— The Rifle and The Hound in Ceylon • Samuel White Baker

... be done in the way of electrical experiment without an electrical generator of some sort, and nothing at present known can excel a battery for this purpose. Although not the most desirable battery for all purposes, that shown in Fig. 1 is the most desirable for the amateur who desires a strong current for a short time. It is formed of two ...
— Scientific American Supplement, No. 794, March 21, 1891 • Various

... down the chota hassri on a small table at his master's elbow without betraying his surprise and concern by so much as the flicker of an eyelash. For not even your immaculate family butler can excel, in dignity and true reserve, a bearer of the old school, whose Sahib stands only second to his God, and who would almost as soon think of defiling his caste as of entering another man's service. We have educated the grand old ideal ...
— The Great Amulet • Maud Diver

... them, and she had the grace to see when she could help and cheer. Attentions that must be constantly asked for have little charm. A day rarely passed that did she not give one or more of its best hours to her music and drawing; for, while she never expected to excel in these arts, she had already learned that they would enable her to give much pleasure to others. Her pencil, also, was of great assistance in her study of out-door life, for the fixed attention which it required to draw a plant, tree, or bit of scenery revealed ...
— Nature's Serial Story • E. P. Roe

... arrived at was a prominent one, affording view of the whole valley of Mexico, that lay spread out like a picture at their feet. And such a picture! Nothing in all the panoramic world to excel—if ...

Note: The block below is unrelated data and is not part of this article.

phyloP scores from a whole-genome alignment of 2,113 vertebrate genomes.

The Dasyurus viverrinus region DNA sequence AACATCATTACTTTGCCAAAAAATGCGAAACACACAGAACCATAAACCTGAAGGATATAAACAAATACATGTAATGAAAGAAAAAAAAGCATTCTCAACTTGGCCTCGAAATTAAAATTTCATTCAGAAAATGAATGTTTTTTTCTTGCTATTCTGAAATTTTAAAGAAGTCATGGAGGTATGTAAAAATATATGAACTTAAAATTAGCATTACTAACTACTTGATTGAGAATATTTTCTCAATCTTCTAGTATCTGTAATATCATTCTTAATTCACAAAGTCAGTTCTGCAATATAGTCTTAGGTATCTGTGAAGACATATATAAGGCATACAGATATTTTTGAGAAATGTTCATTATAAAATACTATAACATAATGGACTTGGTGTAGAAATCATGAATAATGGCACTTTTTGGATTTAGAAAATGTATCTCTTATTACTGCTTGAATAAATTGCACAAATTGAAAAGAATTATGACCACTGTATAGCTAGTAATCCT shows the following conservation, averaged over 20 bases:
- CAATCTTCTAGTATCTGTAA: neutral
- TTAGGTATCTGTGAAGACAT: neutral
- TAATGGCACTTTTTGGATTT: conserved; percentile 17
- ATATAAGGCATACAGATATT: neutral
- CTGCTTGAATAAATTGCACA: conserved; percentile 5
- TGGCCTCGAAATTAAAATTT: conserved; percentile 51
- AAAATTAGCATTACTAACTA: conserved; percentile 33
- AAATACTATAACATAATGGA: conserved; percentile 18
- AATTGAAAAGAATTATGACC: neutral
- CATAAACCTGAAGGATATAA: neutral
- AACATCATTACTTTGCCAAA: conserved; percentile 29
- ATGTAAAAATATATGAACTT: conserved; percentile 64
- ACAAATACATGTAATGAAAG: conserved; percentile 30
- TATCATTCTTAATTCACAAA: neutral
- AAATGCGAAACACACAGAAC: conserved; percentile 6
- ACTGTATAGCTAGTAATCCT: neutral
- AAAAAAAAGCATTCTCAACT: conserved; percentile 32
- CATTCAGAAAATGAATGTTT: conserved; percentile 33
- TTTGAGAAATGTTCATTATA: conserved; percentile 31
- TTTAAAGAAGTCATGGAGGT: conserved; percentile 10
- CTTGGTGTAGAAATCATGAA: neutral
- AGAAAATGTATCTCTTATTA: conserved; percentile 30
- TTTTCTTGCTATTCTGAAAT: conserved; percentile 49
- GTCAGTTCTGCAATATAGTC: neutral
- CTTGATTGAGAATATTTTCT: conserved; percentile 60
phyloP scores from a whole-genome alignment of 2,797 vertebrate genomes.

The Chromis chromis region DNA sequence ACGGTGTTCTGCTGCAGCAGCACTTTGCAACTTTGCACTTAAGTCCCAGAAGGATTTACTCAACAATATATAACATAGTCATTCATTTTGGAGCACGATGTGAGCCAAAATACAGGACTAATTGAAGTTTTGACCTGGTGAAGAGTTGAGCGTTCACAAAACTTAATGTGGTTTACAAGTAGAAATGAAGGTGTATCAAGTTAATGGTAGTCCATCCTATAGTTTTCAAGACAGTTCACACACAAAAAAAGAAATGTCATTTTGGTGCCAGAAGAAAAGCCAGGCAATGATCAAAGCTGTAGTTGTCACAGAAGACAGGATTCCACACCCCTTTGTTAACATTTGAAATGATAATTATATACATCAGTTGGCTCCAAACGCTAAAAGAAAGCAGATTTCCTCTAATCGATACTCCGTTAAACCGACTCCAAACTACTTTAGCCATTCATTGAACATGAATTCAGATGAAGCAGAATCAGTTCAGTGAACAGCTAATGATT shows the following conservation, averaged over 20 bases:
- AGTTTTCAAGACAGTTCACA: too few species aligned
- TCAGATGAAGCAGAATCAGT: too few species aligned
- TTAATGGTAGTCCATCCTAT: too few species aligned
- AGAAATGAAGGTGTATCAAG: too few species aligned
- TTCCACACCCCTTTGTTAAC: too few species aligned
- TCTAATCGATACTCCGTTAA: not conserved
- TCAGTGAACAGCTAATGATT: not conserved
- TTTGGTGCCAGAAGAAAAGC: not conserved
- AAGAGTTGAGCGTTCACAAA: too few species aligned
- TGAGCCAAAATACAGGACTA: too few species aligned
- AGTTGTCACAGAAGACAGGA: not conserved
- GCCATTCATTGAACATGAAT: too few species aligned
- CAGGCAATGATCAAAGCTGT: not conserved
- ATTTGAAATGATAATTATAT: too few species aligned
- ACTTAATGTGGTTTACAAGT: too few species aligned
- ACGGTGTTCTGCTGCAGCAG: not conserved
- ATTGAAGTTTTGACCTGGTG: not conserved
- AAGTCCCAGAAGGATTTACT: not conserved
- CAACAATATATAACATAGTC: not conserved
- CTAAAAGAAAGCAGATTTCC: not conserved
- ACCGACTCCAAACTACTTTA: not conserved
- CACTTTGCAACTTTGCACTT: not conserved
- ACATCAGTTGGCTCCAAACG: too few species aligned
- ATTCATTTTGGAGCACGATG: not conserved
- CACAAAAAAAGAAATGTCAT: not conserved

— The Free Lances - A Romance of the Mexican Valley • Mayne Reid

... but Chinese and Japanese varieties were reported on. More of the Chinese seedlings have been planted than of the Japs. The latter excel in hardiness, yield, size of nuts, but the Chinese have a better percentage of filled nuts, have better husking quality and much better quality of kernel, according to growers. Of course, being seedlings, neither is entirely dependable in any of these qualities. The best ...
— Northern Nut Growers Association Thirty-Fourth Annual Report 1943 • Various

... her holy Dee; York many wonders of her Ouse can tell; The Peak, her Dove, whose banks so fertile be, And Kent will say her Medway doth excel: ...
— The Complete Angler • Izaak Walton

... of the business-man; he serves (he thinks) a larger cause, and he is content with much less personal reward. Socialist assailants of our industrial system, much as they dislike war, would probably agree with him. It is not necessary to condemn all competition. The desire to excel others is not reprehensible, when the rivalry is in rendering useful social service. But it cannot be denied that the present condition of industry is such that a heavy premium is offered to mere cupidity; that the fraternal social life which Christianity enjoins is often literally impossible, ...